One area where I've been doing a lot of thinking lately is the issue of equity, both in society and in the classroom. I've recently come to the realization that, while I believe in working for a just, egalitarian society, my subconscious cultural programming has often acted in ways that are contrary to those beliefs.
In her book, "Other People's Children", educator Lisa Delpit points out that many instructors who try to engage students in high-level, process-oriented learning experiences often just end up giving students the opportunity to demonstrate the skills they already had. The skills that are needed aren't actually taught, in many cases: they're assumed to be present, and so the material is presented too quickly and with inadequate scaffolding for students who haven't received this a priori training. Often, that training is part of the majority white middle-class culture, but is not present in the cultures of minority or lower-income students. Students are judged according to a set of rules of which they haven't been made aware, which leads to them feeling cheated and alienates them from the experience of education.
Delpit writes extensively about the existence of a "culture of power" and the need for minority and lower-income students to be taught the skills and conventions of that culture, so that they will then be able to succeed in participating in the exercise of power (and hopefully, eventually, in its more equitable distribution). Unfortunately, white liberal educators who are trying to promote a "progressive" education often fail to convey exactly the key underlying skills necessary for these students to be successful. With the very best intentions, they end up recreating the social inequities of the past.
Reading this article was an eye-opening experience for me. When I started teaching, I assumed that the cultural differences between myself and non-white teachers were primarily stylistic, and that students could essentially be taught with the same techniques regardless of where they came from (excepting the occasional student who was a recent immigrant and needed additional language support). I did some things right -- having students work in small groups, building increasing responsibility for projects later in the term, and using varied instructional/learning activities -- but I was repeatedly frustrated with the poor performance on quizzes and tests, as well as an apparent inability to transfer ideas studied in one project into a new-but-analogous situation on another project.
I eventually identified one part of the problem: the assessments I used were language-intensive, and I simply wasn't giving the students enough opportunities to work with the vocabulary. I then consciously worked to integrate vocabulary and literacy practice into the last unit of the course, which helped to improve student performance. Still, they hadn't reached the level I had hoped for them to reach, and some of their final projects were disappointing to me in how little research the kids had done.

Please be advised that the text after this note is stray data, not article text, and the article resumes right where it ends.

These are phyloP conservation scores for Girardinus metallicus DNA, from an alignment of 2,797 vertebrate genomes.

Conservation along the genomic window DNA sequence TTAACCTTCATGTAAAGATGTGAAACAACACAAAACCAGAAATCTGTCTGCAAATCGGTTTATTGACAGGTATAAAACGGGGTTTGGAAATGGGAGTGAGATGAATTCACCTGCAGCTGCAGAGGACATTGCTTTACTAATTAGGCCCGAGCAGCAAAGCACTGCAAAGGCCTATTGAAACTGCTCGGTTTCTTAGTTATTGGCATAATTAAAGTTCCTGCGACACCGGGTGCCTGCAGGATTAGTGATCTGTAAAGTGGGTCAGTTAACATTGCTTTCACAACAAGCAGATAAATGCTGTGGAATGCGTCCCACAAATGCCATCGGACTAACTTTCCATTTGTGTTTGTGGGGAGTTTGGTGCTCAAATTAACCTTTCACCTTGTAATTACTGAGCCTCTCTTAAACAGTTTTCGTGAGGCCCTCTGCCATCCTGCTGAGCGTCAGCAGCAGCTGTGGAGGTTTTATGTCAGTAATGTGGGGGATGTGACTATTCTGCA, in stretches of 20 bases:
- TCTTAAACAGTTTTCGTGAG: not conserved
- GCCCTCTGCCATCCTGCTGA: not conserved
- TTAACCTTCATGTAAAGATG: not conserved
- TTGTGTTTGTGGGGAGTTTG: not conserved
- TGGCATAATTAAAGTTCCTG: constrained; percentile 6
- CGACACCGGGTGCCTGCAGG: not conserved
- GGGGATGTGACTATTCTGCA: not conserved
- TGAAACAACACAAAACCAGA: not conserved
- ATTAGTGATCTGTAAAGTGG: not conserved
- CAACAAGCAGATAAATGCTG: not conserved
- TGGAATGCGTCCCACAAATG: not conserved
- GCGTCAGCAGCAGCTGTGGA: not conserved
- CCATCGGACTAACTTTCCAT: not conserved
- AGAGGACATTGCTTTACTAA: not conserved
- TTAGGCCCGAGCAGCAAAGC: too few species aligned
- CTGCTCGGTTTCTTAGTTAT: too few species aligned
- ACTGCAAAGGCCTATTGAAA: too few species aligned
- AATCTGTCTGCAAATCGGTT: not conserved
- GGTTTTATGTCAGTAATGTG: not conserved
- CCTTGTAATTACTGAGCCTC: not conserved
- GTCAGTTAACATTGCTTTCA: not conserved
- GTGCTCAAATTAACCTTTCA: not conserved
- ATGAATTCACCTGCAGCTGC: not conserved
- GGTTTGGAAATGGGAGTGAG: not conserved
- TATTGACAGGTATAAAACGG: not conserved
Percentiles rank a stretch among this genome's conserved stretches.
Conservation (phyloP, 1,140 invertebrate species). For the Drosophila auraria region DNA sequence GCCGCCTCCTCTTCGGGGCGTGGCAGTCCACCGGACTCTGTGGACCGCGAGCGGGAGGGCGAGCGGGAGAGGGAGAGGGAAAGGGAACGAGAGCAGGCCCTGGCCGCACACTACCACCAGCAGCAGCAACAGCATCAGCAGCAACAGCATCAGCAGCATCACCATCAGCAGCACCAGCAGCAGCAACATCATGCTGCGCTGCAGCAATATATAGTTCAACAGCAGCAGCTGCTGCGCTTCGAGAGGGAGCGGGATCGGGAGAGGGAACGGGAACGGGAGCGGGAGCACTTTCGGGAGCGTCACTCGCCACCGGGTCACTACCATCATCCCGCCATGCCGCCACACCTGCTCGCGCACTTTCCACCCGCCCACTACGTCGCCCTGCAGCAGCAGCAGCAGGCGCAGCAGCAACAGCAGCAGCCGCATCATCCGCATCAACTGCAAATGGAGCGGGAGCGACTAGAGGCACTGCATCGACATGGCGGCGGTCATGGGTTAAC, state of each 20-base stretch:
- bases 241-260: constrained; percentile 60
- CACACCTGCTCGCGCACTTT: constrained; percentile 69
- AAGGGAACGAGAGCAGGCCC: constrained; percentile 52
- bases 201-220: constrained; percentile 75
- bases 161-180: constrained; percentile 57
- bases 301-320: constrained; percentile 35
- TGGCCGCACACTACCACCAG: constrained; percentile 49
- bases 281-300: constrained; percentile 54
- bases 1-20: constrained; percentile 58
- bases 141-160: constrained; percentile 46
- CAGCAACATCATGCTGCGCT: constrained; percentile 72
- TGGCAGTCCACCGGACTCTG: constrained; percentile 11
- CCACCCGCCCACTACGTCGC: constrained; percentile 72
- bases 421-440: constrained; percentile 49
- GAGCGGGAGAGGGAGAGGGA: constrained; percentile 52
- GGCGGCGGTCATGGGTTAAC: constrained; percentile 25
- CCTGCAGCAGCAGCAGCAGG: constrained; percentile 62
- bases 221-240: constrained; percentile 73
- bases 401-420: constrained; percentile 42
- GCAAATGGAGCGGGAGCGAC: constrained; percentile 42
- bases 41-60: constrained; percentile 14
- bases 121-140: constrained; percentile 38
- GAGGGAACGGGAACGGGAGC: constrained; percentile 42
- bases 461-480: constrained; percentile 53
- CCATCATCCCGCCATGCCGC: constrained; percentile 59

Delpit's book, and a visit to two successful "pilot schools" in Boston, helped me realize another component of the problem: literacy skills weren't the only skills I'd been failing to teach them. The work that I wanted my students to do in their final biology project required extensive research and analysis of sources; while I tried to scaffold the project while they were doing it, breaking the research into digestible chunks, I hadn't built in a training for "Informational Literacy" -- the skill set of recognizing useful sources of information and cleaning relevant data from them. I also hadn't done enough explicit training on critical thinking or (as a subset thereof) problem-solving strategies. In retrospect, this explains why so many of my students didn't even try to answer the high-scoring essay questions at the ends of my exams: I hadn't taught them the skills to even know where to begin.
I wish that I could say that these problems were limited to my first semester teaching biology, but a near-revolt among my 10th-grade physics class showed that I had committed the same mistakes and oversights with them. The homework assignments that I gave them required a practiced familiarity with several key principles of algebra, which our sophomores hadn't studied since last spring. Furthermore, because physics problems are invariably word problems, they had the added challenge of extracting meaning from the question, identifying the variables, plugging the variables into the correct equations, and then figuring out how to solve them using those rusty algebra skills. In retrospect, it's no surprise that so many of my students either left several questions blank or failed to turn in their homework at all.
So, now we're starting over from square one. I can't go back and fix what I did with the biology students, but I can at least focus on teaching my physics students the relevant skills they will need -- both for this class and for life in general. My current areas of emphasis are:
1.) Continued vocabulary training so that students can become familiar with the language of science.
2.) Teaching critical thinking skills. When people use their minds well, how do they approach problems?
3.) Building in refreshers for rusty math skills and explicit instruction (and practice) in the procedural skills necessary to do work in science -- whether that means dissecting a word problem or making measurements in the lab.
4.) Finding culturally-relevant examples of the ideas that we talk about in class. This may be the hardest part, but I have some ideas involving both cars and skateboarders...